Author + information
- Received January 14, 2011
- Revision received February 22, 2011
- Accepted April 12, 2011
- Published online July 26, 2011.
- Reitze N. Rodseth, MBChB, MMed⁎,⁎ (, )
- Giovana A. Lurati Buse, MD†,
- Daniel Bolliger, MD†,
- Christoph S. Burkhart, MD†,
- Brian H. Cuthbertson, MBChB, MD‡,
- Simon C. Gibson, MBChB, MD§,
- Elisabeth Mahla, MD∥,
- David W. Leibowitz, MD¶ and
- Bruce M. Biccard, MBChB, MMed Sci, PhD⁎
- ↵⁎Reprint requests and correspondence:
Dr. Reitze N. Rodseth, Department of Anaesthetics, Nelson R Mandela School of Medicine, Private Bag 7, Congella 4013, South Africa
Objectives The aims of this study were to perform an individual patient data meta-analysis of studies using B-type natriuretic peptides (BNPs) to predict the primary composite endpoint of cardiac death and nonfatal myocardial infarction (MI) within 30 days of vascular surgery and to determine: 1) the cut points for a natriuretic peptide (NP) diagnostic, optimal, and screening test; and 2) if pre-operative NPs improve the predictive accuracy of the revised cardiac risk index (RCRI).
Background NPs are independent predictors of cardiovascular events in noncardiac and vascular surgery. Their addition to clinical risk indexes may improve pre-operative risk stratification.
Methods Studies reporting the association of pre-operative NP concentrations and the primary study endpoint, post-operative major adverse cardiovascular events (defined as cardiovascular death and nonfatal MI) in vascular surgery, were identified by electronic database search. Secondary study endpoints included all-cause mortality, cardiac death, and nonfatal MI.
Results Six data sets were obtained, 5 for BNP (n = 632) and 1 for N-terminal pro-BNP (n = 218). An NP level higher than the optimal cut point was an independent predictor for the primary composite endpoint (odds ratio: 7.9; 95% confidence interval: 4.7 to 13.3). BNP cut points were 30 pg/ml for screening (95% sensitivity, 44% specificity), 116 pg/ml for optimal (highest accuracy point; 66% sensitivity, 82% specificity), and 372 pg/ml for diagnostic (32% sensitivity, 95% specificity). Subsequent to revised cardiac risk index stratification, reclassification using the optimal cut point significantly improved risk prediction in all groups (net reclassification improvement 58%, p < 0.000001), particularly in the intermediate-risk group (net reclassification improvement 84%, p < 0.001).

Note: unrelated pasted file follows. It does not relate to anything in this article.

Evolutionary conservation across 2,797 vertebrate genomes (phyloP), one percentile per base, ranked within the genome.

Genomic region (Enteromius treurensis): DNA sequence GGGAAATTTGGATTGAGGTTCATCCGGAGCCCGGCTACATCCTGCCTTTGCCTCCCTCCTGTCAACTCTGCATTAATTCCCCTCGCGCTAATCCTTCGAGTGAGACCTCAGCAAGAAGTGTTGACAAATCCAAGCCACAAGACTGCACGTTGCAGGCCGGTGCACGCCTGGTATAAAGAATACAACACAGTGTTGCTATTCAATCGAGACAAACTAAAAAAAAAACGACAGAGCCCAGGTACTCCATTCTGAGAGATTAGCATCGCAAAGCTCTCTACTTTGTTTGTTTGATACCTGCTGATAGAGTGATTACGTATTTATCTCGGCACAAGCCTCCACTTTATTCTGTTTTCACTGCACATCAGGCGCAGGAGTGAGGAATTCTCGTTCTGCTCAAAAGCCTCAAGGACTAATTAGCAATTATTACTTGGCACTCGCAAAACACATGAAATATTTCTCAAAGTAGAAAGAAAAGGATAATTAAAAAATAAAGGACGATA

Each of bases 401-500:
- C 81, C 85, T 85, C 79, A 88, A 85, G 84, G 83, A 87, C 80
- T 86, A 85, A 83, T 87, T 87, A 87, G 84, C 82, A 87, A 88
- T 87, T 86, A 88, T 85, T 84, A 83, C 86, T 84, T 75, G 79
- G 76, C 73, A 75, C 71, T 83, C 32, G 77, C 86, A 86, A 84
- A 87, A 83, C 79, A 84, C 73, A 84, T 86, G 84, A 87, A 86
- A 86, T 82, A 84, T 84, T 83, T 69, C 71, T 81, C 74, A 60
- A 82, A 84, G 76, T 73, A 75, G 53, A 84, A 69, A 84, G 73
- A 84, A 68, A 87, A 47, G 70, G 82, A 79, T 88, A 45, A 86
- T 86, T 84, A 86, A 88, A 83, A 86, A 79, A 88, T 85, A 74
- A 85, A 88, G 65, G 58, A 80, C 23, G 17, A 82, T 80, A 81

Conclusions Pre-operative NP levels can be used to independently predict cardiovascular events in the first 30 days after vascular surgery and to significantly improve the predictive performance of the revised cardiac risk index.
More than 200 million major surgical procedures are performed annually worldwide. This is equivalent to 1 procedure for every 25 human beings and increases to 1 procedure for every 10 persons in developed countries (1), with the majority of these procedures being noncardiac surgery. In a recent international randomized controlled study (8,351 patients, 190 hospitals in 23 countries), 6.9% of patients age 45 years or older with or at risk of cardiovascular disease who were hospitalized for noncardiac surgery had cardiovascular events (cardiovascular death, nonfatal myocardial infarction [MI], nonfatal cardiac arrest) within 30 days (2). Patients presenting for vascular surgery have a particularly high cardiovascular disease burden. As a result, they experience higher rates of perioperative mortality, adverse cardiovascular events, and rehospitalizations than patients undergoing other noncardiac procedures (3,4).
Pre-operative risk stratification enables both patients and physicians to make informed decisions regarding the appropriateness of surgery when considering the risk for a perioperative cardiovascular event. In addition, the identification of high-risk patients allows targeted resource allocation during the perioperative period by directing additional pre-operative testing and perioperative monitoring.